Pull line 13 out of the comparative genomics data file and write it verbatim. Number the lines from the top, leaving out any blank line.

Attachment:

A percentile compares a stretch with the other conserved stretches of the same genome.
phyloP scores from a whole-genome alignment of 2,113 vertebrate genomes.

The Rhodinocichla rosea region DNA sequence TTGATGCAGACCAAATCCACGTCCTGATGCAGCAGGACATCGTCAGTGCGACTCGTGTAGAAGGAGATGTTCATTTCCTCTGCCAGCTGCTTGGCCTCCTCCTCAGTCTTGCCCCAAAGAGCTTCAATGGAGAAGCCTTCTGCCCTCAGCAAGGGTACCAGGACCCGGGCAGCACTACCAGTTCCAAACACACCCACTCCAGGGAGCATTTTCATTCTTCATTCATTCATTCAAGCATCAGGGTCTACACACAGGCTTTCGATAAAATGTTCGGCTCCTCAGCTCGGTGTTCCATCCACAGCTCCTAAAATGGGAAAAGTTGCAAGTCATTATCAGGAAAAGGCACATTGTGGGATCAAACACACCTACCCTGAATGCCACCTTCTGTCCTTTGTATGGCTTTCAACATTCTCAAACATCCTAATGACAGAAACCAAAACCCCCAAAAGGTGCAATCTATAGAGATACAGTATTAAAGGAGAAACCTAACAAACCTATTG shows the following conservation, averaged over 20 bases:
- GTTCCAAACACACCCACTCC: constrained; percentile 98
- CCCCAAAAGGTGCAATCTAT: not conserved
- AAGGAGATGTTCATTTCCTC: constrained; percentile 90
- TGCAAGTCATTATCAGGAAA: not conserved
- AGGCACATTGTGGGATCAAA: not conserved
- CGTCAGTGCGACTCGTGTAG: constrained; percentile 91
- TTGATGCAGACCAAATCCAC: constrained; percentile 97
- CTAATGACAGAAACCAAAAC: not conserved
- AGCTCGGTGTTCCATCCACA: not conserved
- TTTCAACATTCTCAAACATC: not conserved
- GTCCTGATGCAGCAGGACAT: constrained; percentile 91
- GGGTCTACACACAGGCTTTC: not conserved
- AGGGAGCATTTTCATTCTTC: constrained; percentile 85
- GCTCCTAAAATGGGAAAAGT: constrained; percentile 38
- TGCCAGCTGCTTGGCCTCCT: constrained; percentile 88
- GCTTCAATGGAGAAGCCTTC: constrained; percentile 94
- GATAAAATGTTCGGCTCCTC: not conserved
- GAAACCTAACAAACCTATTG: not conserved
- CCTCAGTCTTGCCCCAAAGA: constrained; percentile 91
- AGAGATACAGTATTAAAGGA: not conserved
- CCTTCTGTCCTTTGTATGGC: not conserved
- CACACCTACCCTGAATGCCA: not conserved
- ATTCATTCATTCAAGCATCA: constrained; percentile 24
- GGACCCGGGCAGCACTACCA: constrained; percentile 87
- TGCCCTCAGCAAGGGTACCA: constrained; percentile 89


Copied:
- TTTCAACATTCTCAAACATC: not conserved